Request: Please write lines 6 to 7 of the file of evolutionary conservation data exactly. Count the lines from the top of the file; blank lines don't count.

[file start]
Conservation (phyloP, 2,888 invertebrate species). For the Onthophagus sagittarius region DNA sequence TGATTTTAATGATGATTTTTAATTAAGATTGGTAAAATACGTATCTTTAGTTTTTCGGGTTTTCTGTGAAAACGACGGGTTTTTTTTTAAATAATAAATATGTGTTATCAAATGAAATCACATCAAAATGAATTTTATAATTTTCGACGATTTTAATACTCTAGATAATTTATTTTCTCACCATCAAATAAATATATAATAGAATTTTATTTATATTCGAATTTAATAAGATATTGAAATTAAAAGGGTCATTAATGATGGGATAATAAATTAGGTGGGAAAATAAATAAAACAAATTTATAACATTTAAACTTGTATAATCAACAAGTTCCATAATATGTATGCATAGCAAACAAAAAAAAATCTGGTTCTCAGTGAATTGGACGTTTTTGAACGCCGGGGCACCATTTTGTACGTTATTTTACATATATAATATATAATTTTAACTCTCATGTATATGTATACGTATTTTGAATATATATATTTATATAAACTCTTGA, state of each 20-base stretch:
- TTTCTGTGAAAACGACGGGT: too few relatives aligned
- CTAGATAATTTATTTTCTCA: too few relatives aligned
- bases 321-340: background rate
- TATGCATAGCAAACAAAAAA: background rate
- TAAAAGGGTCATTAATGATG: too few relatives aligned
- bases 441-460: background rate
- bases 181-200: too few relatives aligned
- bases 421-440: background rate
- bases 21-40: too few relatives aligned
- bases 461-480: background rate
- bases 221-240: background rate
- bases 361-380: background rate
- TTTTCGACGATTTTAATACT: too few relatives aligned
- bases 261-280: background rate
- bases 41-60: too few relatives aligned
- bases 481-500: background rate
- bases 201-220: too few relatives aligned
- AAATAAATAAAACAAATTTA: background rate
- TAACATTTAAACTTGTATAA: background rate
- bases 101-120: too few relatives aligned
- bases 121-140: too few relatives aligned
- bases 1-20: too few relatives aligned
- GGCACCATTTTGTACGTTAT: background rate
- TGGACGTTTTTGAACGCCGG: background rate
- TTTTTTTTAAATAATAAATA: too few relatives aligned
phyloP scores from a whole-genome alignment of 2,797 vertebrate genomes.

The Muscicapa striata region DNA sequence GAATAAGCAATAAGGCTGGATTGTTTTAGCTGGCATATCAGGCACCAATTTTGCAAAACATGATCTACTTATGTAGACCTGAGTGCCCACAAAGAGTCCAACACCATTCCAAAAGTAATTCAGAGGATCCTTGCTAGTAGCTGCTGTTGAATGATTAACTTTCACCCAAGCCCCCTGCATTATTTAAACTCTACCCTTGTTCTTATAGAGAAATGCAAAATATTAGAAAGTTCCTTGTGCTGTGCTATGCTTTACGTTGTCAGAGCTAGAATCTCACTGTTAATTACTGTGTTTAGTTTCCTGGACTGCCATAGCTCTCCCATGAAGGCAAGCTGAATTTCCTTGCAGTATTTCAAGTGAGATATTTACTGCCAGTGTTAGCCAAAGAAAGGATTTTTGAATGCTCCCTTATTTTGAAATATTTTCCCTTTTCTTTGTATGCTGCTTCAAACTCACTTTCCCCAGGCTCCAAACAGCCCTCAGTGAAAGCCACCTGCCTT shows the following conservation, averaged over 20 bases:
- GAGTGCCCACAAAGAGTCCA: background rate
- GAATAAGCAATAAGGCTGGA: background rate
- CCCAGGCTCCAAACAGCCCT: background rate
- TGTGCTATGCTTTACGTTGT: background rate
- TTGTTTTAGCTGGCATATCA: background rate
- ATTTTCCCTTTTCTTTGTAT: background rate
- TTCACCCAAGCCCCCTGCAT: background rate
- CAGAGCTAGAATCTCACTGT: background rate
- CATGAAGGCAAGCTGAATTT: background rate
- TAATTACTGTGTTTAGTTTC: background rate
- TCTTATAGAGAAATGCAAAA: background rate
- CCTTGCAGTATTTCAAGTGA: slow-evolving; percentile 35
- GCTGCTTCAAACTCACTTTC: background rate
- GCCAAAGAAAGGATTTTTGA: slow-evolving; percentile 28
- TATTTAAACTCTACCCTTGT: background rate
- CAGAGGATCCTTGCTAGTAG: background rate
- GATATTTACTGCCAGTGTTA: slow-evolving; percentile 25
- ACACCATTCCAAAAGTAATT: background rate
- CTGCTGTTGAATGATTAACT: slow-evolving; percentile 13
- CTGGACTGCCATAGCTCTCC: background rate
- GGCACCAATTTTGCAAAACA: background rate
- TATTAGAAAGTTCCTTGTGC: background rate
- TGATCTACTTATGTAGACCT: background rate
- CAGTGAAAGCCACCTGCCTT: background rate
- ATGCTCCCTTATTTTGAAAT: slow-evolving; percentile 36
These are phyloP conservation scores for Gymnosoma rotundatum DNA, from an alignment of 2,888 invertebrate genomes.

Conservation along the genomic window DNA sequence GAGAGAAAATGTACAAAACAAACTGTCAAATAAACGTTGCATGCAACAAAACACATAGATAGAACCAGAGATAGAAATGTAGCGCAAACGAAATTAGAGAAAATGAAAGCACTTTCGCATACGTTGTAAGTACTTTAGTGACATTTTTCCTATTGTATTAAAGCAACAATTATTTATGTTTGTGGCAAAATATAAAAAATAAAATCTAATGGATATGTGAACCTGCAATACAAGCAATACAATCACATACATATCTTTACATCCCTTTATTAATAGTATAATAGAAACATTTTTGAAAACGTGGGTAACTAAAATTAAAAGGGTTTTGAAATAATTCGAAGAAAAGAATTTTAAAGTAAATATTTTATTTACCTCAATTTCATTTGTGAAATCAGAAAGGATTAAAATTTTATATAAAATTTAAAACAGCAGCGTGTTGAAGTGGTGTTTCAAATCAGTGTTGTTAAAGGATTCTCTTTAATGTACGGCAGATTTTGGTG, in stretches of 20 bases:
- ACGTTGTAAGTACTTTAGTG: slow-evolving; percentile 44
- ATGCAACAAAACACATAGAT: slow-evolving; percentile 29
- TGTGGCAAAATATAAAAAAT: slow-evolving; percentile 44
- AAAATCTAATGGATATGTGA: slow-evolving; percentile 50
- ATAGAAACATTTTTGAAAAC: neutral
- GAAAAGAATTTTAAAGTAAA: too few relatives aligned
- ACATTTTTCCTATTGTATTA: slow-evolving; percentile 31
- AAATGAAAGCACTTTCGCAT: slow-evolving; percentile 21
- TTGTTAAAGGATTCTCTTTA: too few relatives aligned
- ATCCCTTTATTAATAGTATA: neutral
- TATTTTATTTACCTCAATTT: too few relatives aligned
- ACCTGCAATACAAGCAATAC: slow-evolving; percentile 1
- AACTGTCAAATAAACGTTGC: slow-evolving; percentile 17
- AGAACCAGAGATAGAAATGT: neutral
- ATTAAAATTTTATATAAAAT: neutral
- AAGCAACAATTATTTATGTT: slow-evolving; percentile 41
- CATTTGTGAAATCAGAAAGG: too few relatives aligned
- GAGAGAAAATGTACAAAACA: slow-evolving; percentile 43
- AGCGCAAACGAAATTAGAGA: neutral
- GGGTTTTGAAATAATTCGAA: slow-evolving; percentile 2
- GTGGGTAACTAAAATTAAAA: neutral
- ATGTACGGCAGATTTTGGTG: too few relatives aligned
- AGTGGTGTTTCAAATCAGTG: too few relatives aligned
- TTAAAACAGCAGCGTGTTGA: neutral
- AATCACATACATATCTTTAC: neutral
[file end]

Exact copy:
- TAAAAGGGTCATTAATGATG: too few relatives aligned
- bases 441-460: background rate